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Pronouns: When and How to Use Them How to be an ally with the LGBTQIA+ community

Riverbat Life During a Pandemic

See how students are adapting to virtual learning

The Time I Realized I Am a Minority

ACC Students share their story


Contents 3

Contributors

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Letter from the Editor

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Riverbat Life During a Pandemic

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LGBTQIA+ Breaking Down the Acronym

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Campus Cast

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Pronouns: When and How to Use Them

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The Time I Realized I’m a Minority

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Austin Support of Black Lives Matter

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ACCENT Organization Information

NEWS

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Contributors Executive Team ADVISOR | Halie Ramirez EDITOR IN CHIEF | Marissa Greene WEB CONTENT EDITOR | Jasmine Griffin PROMOTIONS DIRECTOR | Emily Pesina ART DIRECTOR | Tina Herbst-Alam PODCAST EDITOR | Melanie Laporte

Reporters Angela Murillo Martinez Alexa Smith Grant Loveless Emily Pesina

Graphic Designers Zoe Axelrod Kate Korepova

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Marissa Greene

Editor in Chief, ACCENT Student Media


LETTER FROM THE EDITOR I think everyone can agree on how much of a roller coaster this semester has been inside and outside of Austin Community College. Students have been affected by this pandemic in their academics, finances, physical, and mental well-being in one way or another. Whether this is your first semester at ACC or last, I will say that we as Riverbats have grown to be adaptive, resilient and learned to use our voice. When we didn’t have adequate technology or great WiFi we spoke up. ACC listened and provided iPads and Wifi hotspots for students. When we needed help with our classes we spoke up. ACC listened and brought us online tutoring and virtual office hours. When we felt lost or alone we spoke up. ACC listened and began virtual counseling, mentors, and academic coaching.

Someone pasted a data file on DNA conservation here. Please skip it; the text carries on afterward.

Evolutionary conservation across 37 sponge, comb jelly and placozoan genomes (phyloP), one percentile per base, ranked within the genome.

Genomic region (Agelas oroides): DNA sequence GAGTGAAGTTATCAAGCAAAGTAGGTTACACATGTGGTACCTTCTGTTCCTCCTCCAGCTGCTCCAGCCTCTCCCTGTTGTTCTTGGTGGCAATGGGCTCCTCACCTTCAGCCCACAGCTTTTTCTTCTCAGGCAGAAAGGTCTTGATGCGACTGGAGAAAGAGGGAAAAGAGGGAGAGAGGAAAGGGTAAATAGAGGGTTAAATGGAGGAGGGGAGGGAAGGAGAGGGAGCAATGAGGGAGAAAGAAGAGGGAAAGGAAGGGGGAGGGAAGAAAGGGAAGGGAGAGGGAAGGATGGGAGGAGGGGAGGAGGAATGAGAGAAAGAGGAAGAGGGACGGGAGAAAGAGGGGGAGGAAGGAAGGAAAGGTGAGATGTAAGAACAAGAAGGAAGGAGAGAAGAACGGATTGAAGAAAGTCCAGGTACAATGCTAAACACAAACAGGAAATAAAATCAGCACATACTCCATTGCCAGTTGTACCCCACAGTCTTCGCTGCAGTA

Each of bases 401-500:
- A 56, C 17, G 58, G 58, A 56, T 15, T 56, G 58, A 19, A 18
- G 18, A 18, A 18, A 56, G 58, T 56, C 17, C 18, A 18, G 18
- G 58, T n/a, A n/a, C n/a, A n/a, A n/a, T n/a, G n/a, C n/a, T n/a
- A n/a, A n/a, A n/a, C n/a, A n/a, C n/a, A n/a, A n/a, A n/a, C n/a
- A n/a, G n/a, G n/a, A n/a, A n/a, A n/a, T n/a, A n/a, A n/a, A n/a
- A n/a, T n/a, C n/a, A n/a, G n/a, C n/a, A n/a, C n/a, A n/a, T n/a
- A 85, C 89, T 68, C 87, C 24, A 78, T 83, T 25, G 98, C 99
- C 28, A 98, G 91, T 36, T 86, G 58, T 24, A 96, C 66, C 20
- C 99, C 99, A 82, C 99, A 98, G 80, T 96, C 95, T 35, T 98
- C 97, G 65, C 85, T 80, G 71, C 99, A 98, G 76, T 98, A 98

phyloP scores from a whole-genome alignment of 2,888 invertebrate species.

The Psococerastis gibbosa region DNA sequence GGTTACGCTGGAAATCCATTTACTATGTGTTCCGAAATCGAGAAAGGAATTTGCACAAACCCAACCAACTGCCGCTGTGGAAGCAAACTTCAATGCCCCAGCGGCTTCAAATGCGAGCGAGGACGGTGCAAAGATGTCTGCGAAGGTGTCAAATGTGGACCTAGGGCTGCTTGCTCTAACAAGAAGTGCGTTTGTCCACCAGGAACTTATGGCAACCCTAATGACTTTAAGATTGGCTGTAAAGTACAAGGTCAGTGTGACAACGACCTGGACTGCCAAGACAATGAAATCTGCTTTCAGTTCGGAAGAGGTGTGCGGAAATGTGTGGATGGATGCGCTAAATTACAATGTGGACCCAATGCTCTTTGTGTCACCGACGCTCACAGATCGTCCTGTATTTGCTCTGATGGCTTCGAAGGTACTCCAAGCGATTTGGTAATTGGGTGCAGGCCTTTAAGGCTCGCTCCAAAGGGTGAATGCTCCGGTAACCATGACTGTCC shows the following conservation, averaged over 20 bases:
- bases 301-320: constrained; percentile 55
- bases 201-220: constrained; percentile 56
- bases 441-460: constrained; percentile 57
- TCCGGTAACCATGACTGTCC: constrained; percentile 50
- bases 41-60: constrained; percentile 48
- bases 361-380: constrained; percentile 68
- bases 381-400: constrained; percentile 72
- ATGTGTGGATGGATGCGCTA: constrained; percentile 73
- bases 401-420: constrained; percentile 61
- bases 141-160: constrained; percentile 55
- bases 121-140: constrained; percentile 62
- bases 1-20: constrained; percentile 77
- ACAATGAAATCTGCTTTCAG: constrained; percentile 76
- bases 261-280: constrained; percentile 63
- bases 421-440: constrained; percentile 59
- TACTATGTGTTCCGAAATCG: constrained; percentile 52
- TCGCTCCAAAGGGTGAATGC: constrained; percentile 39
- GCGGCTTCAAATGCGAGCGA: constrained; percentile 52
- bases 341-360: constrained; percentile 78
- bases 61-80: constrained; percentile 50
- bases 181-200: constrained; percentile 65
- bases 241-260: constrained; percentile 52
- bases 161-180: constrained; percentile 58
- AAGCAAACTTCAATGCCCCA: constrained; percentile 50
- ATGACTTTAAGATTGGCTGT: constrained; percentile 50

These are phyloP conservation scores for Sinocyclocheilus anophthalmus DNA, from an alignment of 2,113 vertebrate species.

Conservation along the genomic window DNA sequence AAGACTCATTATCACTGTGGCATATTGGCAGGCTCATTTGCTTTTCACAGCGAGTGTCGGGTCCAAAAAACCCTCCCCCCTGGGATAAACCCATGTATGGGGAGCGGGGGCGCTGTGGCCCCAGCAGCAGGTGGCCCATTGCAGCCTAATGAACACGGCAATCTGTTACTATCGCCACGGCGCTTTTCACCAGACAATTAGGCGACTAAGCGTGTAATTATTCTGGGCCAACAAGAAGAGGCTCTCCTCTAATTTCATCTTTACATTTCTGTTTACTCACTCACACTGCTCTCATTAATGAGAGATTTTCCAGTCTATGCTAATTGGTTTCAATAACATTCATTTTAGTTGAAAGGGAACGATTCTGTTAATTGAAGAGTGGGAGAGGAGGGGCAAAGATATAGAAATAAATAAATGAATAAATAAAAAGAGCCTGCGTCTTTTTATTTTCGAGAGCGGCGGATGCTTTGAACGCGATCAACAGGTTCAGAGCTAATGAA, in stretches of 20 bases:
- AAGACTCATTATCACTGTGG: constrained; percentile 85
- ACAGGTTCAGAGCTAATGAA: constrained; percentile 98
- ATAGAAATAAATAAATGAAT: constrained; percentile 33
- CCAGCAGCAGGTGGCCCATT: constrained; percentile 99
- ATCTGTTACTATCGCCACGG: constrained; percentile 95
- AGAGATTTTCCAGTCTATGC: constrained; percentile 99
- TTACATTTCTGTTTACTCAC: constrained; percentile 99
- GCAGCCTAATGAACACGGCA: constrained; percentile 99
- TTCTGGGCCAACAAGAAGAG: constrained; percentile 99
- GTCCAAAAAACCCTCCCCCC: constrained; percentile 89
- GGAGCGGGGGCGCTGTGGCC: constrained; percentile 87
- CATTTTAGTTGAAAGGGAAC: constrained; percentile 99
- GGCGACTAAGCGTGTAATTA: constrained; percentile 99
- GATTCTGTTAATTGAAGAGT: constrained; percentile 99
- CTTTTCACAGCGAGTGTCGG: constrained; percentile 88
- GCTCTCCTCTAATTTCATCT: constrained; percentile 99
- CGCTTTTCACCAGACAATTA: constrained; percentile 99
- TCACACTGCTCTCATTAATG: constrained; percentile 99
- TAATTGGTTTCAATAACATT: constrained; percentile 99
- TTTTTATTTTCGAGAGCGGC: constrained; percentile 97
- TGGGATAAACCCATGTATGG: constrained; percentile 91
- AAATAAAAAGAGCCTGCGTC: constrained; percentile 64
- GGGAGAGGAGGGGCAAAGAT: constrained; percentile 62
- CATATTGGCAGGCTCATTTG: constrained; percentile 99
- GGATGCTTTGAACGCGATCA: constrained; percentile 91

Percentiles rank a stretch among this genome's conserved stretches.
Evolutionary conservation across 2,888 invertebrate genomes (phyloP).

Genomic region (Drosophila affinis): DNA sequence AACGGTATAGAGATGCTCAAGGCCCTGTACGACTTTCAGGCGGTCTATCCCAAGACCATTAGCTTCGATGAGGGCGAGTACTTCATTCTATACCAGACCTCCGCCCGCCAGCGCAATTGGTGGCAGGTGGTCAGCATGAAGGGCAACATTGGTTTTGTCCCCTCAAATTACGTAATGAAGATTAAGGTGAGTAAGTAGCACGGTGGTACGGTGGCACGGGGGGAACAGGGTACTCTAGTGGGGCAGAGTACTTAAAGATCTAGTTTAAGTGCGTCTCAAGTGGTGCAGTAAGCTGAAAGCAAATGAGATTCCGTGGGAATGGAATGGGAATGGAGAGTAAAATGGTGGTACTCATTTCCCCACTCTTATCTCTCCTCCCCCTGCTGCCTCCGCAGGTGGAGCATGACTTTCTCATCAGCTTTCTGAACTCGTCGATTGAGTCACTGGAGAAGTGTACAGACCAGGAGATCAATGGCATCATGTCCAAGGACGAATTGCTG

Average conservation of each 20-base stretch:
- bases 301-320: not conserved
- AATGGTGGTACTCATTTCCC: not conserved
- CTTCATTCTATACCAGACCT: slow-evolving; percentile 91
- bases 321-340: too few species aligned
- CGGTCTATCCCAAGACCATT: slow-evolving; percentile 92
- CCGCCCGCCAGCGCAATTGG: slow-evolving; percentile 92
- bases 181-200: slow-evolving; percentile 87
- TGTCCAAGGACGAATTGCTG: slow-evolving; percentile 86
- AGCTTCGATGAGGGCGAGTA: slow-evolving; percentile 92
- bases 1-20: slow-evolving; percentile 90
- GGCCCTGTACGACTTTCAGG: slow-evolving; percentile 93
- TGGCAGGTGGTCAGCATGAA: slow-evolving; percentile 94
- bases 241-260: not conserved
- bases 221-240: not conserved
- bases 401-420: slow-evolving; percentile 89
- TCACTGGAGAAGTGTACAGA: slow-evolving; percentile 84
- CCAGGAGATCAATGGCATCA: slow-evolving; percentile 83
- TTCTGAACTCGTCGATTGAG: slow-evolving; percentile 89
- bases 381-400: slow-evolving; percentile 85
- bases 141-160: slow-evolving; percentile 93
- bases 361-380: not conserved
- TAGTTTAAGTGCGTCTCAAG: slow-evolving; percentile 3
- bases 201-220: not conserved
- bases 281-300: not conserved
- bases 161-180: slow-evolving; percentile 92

Speaking up and using our voice can be the first step to change. The first step is always the most challenging step toward change. That is also the reason why it is the most important. I ask Riverbats to keep using their voice, inside and outside of the classroom because you never know who could be listening. One of the main purposes of ACCENT is to give you a platform, as a student, to share your voice. Without you, ACCENT would not be where it is today. In a world full of constant notifications, updates, and conversations, make sure you are heard. Hang in there Riberbats, you got this. Until next semester,

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Riverbat Life During a Pandemic By: Angela Murillo Martinez It is no surprise that nobody’s life is the same as it was before the pandemic occurred. Whether a student or a professor, or working at an office, or at a store, life has changed. As the number of cases in Travis and Williamson County continues to rise, life will continue to be different and will never be the same. Many have had to embrace change as they’ve had to continue working or even going to school, and as time continues it becomes more of a new reality. New routines are being built and embraced openly as there is no other option, but to continue in the midst of a pandemic. According to the CDC, as of

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July 25, the total number of cases in the whole United States is 4,099,310. A major spike in cases occurred as many states allowed public spaces to re-open such as stores, amusement parks, churches, workplaces, and many more. In the state of Texas, it is reported that there are 369,826 cases. Although the number of cases continues to rise in the state, public spaces in the state continue to remain open. In Williamson County alone, so far 5,145 cases have been reported in one day, and in Travis County, 18,939 cases have been reported. It is important to remember to follow safety procedures to avoid furthering the spread of COVID-19 and to make sure that everyone remains healthy and safe. If one finds themselves going out, don’t forget to bring a face covering. As of the third of July, all Texans are required to wear face masks in public spaces. Failure to comply with such orders may result in a warning at first and in further violations, one can be fined up to $250. Additionally, it is important to respect the space of others and maintain a six feet distance when out in public. The Texas Health and